Ampere: AVOD Attracting Nearly 20% of U.S. Internet Users

Free access to ad-supported video-on-demand content continues to gain traction among viewers in the United States. New data from Ampere Analysis found that about 20% of domestic Internet users are accessing AVOD services such as The Roku Channel, IMDb TV, Pluto TV, Tubi and Shout! Factory TV, among others.

Based on third-quarter (ended Sept. 30) data, 17% of U.S. Internet users streamed one or more AVOD service in the prior month, up from 13% in the previous-year period. The surge in AVOD use has been spearheaded by Fox-owned Tubi, whose content catalog claims to be larger than Netflix’s.

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Similarly to SVOD services such as Netflix, Amazon Prime Video, Hulu and Disney+, AVOD platforms are looking at exponential user growth and consumers migrate away from linear television. But Ampere contends the AVOD audience is older and more likely to be from lower income households than their SVOD counterpart.

“The VOD market continues to expand and fragment, offering viewers more choice of platforms,” Minal Modha, consumer research lead at Ampere, said in a statement. “Despite some resistance to the high levels of advertising on U.S. broadcast channels, 44% of consumers still say that they don’t mind seeing ads on TV, so AVOD services are quickly filling a market position.”

The report says entertainment revenue streams have been under increased pressure in 2020 due to the coronavirus pandemic as advertisers pulled back on spending. At the same time, AVOD remains a novelty among consumers, in addition to being backed by well-funded media and technology firms. As a consequence, the research firm does not anticipate COVID-19-linked ad-demand issues will be a fundamental issue for AVOD distributors.

Although SVOD services in the U.S. currently have higher numbers of monthly active users than AVOD, Ampere found that in Q3 2020, nearly one in five consumers (17%) watched an AVOD service in the prior month.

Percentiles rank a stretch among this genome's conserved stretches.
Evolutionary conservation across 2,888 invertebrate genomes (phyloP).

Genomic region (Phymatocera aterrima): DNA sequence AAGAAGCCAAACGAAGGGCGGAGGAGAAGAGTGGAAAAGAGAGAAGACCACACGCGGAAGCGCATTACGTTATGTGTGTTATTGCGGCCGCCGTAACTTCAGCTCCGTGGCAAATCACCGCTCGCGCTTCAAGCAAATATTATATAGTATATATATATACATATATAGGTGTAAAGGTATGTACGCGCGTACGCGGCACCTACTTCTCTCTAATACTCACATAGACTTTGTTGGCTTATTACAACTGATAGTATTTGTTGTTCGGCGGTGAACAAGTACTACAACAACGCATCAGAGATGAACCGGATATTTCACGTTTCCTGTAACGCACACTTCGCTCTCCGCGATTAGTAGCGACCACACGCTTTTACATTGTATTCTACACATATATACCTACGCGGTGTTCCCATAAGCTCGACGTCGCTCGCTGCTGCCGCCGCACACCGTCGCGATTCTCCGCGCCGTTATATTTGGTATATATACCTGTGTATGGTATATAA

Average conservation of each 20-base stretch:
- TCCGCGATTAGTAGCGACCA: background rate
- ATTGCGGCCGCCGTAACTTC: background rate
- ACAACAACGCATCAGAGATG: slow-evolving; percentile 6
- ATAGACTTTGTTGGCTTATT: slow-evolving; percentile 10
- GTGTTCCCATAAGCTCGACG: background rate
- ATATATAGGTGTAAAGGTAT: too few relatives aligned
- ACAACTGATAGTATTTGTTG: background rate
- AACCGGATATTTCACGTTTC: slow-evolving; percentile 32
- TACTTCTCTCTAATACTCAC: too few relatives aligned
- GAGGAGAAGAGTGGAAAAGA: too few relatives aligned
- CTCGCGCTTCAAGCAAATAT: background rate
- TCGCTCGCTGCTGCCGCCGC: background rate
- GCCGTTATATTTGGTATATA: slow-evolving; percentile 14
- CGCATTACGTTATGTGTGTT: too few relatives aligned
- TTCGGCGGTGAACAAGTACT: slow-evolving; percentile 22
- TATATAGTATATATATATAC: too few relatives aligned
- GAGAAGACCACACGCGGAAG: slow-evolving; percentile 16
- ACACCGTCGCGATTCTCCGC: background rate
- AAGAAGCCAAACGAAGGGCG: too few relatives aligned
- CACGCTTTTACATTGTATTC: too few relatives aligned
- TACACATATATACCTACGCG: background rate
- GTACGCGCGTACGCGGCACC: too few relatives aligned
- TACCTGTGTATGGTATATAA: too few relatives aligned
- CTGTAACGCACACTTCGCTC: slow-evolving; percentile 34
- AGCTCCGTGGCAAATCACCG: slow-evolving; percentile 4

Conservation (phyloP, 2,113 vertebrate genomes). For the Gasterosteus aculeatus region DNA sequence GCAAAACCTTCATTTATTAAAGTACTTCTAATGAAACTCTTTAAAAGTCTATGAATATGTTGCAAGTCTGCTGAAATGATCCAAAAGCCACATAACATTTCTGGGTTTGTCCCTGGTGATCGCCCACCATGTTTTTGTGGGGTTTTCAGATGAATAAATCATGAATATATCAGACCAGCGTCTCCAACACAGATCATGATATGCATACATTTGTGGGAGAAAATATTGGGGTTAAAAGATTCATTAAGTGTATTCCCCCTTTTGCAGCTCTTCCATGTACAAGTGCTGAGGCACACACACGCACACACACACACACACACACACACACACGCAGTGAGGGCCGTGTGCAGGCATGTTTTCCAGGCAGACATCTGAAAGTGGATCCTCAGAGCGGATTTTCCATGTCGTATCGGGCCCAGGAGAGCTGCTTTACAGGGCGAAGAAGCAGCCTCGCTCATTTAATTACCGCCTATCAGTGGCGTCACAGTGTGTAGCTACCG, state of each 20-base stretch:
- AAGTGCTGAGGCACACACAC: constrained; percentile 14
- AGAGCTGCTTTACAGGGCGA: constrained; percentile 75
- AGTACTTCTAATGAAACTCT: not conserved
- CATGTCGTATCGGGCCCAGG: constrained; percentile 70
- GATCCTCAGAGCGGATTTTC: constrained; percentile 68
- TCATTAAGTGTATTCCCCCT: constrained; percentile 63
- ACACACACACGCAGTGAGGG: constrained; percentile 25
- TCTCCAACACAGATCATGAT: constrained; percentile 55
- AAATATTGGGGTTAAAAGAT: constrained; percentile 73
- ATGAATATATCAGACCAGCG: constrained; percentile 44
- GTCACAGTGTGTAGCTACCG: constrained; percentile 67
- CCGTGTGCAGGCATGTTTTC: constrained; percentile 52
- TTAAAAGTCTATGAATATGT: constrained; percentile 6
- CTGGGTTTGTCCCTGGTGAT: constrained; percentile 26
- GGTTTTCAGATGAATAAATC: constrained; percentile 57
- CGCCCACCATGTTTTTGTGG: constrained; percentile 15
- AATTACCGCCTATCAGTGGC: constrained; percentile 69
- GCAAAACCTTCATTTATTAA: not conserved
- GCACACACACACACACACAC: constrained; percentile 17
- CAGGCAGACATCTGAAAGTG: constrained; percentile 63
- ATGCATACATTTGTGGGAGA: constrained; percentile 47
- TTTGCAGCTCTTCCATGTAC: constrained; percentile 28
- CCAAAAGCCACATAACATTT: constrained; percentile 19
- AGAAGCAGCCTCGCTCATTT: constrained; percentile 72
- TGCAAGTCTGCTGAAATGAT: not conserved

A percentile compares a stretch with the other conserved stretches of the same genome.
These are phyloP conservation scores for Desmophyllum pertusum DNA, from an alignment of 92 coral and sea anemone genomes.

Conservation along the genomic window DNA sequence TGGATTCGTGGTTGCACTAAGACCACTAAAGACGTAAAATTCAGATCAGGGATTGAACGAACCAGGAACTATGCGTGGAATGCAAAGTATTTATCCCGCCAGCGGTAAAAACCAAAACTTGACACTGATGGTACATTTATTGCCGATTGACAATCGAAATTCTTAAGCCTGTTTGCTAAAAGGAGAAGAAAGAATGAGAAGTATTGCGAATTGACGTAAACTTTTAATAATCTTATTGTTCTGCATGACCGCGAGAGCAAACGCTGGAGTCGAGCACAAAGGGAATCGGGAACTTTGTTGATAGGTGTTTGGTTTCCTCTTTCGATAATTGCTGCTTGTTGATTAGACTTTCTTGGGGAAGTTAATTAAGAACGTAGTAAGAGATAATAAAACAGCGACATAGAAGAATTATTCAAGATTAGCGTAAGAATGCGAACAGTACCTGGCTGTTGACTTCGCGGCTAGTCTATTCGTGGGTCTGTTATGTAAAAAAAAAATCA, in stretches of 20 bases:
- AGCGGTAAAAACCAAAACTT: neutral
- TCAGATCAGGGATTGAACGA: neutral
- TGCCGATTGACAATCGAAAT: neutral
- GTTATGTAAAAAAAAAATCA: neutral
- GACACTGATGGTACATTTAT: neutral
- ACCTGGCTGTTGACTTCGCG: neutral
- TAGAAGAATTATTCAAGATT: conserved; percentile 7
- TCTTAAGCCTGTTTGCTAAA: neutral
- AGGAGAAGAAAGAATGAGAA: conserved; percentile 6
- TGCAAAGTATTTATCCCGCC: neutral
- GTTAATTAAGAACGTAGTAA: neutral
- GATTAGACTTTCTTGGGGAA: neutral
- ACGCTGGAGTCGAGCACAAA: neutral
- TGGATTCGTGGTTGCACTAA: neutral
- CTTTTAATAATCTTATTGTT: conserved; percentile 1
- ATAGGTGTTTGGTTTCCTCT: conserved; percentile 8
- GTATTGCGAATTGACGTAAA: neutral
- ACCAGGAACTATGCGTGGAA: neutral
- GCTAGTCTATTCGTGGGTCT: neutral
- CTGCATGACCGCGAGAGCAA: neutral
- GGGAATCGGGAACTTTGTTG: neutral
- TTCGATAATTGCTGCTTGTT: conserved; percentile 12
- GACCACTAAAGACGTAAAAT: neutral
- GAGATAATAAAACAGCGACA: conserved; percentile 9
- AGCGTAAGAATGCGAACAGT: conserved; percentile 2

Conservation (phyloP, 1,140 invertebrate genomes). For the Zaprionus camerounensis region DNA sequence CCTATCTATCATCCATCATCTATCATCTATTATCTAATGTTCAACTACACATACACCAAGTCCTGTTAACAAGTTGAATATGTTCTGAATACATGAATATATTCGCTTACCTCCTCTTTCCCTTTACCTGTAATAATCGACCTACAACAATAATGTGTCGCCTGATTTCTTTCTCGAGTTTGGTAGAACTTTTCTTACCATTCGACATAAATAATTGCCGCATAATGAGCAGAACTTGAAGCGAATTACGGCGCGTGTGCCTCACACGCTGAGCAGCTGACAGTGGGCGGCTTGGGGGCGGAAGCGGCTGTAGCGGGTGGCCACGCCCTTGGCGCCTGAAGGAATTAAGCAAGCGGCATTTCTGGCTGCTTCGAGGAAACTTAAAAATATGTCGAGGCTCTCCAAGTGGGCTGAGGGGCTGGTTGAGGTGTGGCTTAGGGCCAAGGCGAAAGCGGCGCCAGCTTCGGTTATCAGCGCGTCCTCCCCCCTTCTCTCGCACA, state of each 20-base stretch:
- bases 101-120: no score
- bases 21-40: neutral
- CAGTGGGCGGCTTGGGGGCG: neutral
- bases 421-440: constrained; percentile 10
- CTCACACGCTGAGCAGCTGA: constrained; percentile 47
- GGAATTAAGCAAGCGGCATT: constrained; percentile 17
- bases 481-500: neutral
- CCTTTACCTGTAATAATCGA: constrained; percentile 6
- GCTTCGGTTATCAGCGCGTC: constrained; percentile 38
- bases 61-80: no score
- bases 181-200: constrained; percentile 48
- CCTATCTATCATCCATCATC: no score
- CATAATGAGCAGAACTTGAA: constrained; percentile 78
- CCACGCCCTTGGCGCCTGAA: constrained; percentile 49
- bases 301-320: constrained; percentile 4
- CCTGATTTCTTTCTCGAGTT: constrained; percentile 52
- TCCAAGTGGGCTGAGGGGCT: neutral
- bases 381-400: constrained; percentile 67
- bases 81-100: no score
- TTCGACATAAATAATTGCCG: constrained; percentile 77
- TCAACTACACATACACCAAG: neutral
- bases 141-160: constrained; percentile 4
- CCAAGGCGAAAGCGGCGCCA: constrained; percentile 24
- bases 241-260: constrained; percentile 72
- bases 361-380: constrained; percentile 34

Ampere says Tubi offers more than 29,000 titles, including five times as many movies as Netflix. It’s beaten only in terms of overall catalog size by Amazon Prime Video. Large catalogs are crucial for AVOD user growth as advertising revenue is highly dependent on user consumption — a contrast to SVOD, which can subsist on smaller catalog, providing key titles are sufficiently high profile.

Despite their similar content catalogs, and the growing user base on AVOD, Ampere believes the two platforms aren’t competing for the same audiences. It contends AVOD users are older than SVOD subscribers, and are more likely to be from lower income households.

The report said 25% of AVOD users are aged 45 to 54, compared with 22% of SVOD viewers; and 19% of AVOD users are aged 55 to 64 versus 14% of SVOD subscribers. Nearly half of domestic AVOD users have an annual household income of less than $30,000 per year, compared to a third of SVOD users. Almost 20% AVOD viewers live in households with annual earnings of less than $15,000 per year.

“With distinct audiences, we believe that these two offerings aren’t competing directly with each other but rather can coexist,” Modha said.

She said that with ViacomCBS, WarnerMedia and NBCUniversal opting for both SVOD and AVOD platforms, in the current climate with both economic uncertainty and a greater need for people to stay at home, there is a market for both.

“We expect the use of AVOD services to continue to rise as more consumers will be turning to these platforms as they seek entertainment without increasing their financial outlay,” Modha said.

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